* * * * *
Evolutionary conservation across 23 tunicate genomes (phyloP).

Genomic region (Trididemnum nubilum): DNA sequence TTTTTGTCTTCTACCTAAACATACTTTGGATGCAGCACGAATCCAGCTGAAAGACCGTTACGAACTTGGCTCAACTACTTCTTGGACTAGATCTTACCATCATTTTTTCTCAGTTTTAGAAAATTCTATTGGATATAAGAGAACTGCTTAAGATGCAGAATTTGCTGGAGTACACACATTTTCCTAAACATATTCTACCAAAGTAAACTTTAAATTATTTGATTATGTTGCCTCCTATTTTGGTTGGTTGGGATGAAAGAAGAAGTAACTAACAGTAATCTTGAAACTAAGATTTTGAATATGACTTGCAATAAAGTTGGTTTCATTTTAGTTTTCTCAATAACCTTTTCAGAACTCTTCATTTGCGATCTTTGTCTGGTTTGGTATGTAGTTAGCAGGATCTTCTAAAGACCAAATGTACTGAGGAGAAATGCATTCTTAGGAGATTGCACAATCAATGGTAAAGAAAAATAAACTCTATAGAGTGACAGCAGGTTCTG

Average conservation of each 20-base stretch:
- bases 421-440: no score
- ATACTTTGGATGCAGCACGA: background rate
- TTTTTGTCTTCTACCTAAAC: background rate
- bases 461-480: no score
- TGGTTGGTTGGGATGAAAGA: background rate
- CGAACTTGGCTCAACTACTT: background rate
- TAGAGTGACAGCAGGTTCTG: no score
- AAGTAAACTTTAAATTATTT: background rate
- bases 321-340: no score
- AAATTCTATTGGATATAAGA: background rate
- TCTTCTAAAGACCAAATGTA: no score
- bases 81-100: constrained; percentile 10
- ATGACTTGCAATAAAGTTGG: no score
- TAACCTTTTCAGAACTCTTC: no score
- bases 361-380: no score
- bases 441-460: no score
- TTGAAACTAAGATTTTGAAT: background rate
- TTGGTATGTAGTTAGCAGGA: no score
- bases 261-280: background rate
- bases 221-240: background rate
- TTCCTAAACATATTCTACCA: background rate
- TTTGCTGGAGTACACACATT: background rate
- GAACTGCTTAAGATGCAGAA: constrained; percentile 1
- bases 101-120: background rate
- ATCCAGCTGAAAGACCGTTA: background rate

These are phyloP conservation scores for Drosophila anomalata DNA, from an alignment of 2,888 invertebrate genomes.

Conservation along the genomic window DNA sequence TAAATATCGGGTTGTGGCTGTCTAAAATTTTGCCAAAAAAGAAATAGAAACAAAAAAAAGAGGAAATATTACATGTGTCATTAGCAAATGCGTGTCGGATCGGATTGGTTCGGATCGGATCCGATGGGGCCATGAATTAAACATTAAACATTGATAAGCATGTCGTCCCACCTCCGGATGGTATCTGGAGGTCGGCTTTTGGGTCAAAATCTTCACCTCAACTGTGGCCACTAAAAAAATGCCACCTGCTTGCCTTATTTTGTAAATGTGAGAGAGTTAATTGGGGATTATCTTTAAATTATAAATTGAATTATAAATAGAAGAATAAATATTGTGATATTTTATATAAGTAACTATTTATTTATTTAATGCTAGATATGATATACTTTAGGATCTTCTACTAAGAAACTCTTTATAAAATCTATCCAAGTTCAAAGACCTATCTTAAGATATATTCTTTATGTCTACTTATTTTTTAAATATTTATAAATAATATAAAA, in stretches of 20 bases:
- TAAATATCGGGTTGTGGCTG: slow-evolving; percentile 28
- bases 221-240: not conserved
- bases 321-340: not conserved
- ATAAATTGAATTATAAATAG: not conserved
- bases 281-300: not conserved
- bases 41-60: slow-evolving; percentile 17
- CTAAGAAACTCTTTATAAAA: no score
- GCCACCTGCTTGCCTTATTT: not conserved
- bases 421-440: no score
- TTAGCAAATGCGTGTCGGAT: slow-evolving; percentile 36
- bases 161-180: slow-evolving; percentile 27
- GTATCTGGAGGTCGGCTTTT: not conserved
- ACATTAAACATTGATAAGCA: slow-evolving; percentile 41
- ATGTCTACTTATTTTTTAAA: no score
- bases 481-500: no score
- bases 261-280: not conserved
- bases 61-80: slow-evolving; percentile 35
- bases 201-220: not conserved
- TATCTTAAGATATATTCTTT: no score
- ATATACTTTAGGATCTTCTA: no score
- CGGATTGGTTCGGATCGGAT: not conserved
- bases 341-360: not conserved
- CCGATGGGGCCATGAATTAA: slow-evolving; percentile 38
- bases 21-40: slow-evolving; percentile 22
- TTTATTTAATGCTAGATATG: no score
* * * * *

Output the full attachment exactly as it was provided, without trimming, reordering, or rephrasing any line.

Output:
Evolutionary conservation across 23 tunicate genomes (phyloP).

Genomic region (Trididemnum nubilum): DNA sequence TTTTTGTCTTCTACCTAAACATACTTTGGATGCAGCACGAATCCAGCTGAAAGACCGTTACGAACTTGGCTCAACTACTTCTTGGACTAGATCTTACCATCATTTTTTCTCAGTTTTAGAAAATTCTATTGGATATAAGAGAACTGCTTAAGATGCAGAATTTGCTGGAGTACACACATTTTCCTAAACATATTCTACCAAAGTAAACTTTAAATTATTTGATTATGTTGCCTCCTATTTTGGTTGGTTGGGATGAAAGAAGAAGTAACTAACAGTAATCTTGAAACTAAGATTTTGAATATGACTTGCAATAAAGTTGGTTTCATTTTAGTTTTCTCAATAACCTTTTCAGAACTCTTCATTTGCGATCTTTGTCTGGTTTGGTATGTAGTTAGCAGGATCTTCTAAAGACCAAATGTACTGAGGAGAAATGCATTCTTAGGAGATTGCACAATCAATGGTAAAGAAAAATAAACTCTATAGAGTGACAGCAGGTTCTG

Average conservation of each 20-base stretch:
- bases 421-440: no score
- ATACTTTGGATGCAGCACGA: background rate
- TTTTTGTCTTCTACCTAAAC: background rate
- bases 461-480: no score
- TGGTTGGTTGGGATGAAAGA: background rate
- CGAACTTGGCTCAACTACTT: background rate
- TAGAGTGACAGCAGGTTCTG: no score
- AAGTAAACTTTAAATTATTT: background rate
- bases 321-340: no score
- AAATTCTATTGGATATAAGA: background rate
- TCTTCTAAAGACCAAATGTA: no score
- bases 81-100: constrained; percentile 10
- ATGACTTGCAATAAAGTTGG: no score
- TAACCTTTTCAGAACTCTTC: no score
- bases 361-380: no score
- bases 441-460: no score
- TTGAAACTAAGATTTTGAAT: background rate
- TTGGTATGTAGTTAGCAGGA: no score
- bases 261-280: background rate
- bases 221-240: background rate
- TTCCTAAACATATTCTACCA: background rate
- TTTGCTGGAGTACACACATT: background rate
- GAACTGCTTAAGATGCAGAA: constrained; percentile 1
- bases 101-120: background rate
- ATCCAGCTGAAAGACCGTTA: background rate

These are phyloP conservation scores for Drosophila anomalata DNA, from an alignment of 2,888 invertebrate genomes.

Conservation along the genomic window DNA sequence TAAATATCGGGTTGTGGCTGTCTAAAATTTTGCCAAAAAAGAAATAGAAACAAAAAAAAGAGGAAATATTACATGTGTCATTAGCAAATGCGTGTCGGATCGGATTGGTTCGGATCGGATCCGATGGGGCCATGAATTAAACATTAAACATTGATAAGCATGTCGTCCCACCTCCGGATGGTATCTGGAGGTCGGCTTTTGGGTCAAAATCTTCACCTCAACTGTGGCCACTAAAAAAATGCCACCTGCTTGCCTTATTTTGTAAATGTGAGAGAGTTAATTGGGGATTATCTTTAAATTATAAATTGAATTATAAATAGAAGAATAAATATTGTGATATTTTATATAAGTAACTATTTATTTATTTAATGCTAGATATGATATACTTTAGGATCTTCTACTAAGAAACTCTTTATAAAATCTATCCAAGTTCAAAGACCTATCTTAAGATATATTCTTTATGTCTACTTATTTTTTAAATATTTATAAATAATATAAAA, in stretches of 20 bases:
- TAAATATCGGGTTGTGGCTG: slow-evolving; percentile 28
- bases 221-240: not conserved
- bases 321-340: not conserved
- ATAAATTGAATTATAAATAG: not conserved
- bases 281-300: not conserved
- bases 41-60: slow-evolving; percentile 17
- CTAAGAAACTCTTTATAAAA: no score
- GCCACCTGCTTGCCTTATTT: not conserved
- bases 421-440: no score
- TTAGCAAATGCGTGTCGGAT: slow-evolving; percentile 36
- bases 161-180: slow-evolving; percentile 27
- GTATCTGGAGGTCGGCTTTT: not conserved
- ACATTAAACATTGATAAGCA: slow-evolving; percentile 41
- ATGTCTACTTATTTTTTAAA: no score
- bases 481-500: no score
- bases 261-280: not conserved
- bases 61-80: slow-evolving; percentile 35
- bases 201-220: not conserved
- TATCTTAAGATATATTCTTT: no score
- ATATACTTTAGGATCTTCTA: no score
- CGGATTGGTTCGGATCGGAT: not conserved
- bases 341-360: not conserved
- CCGATGGGGCCATGAATTAA: slow-evolving; percentile 38
- bases 21-40: slow-evolving; percentile 22
- TTTATTTAATGCTAGATATG: no score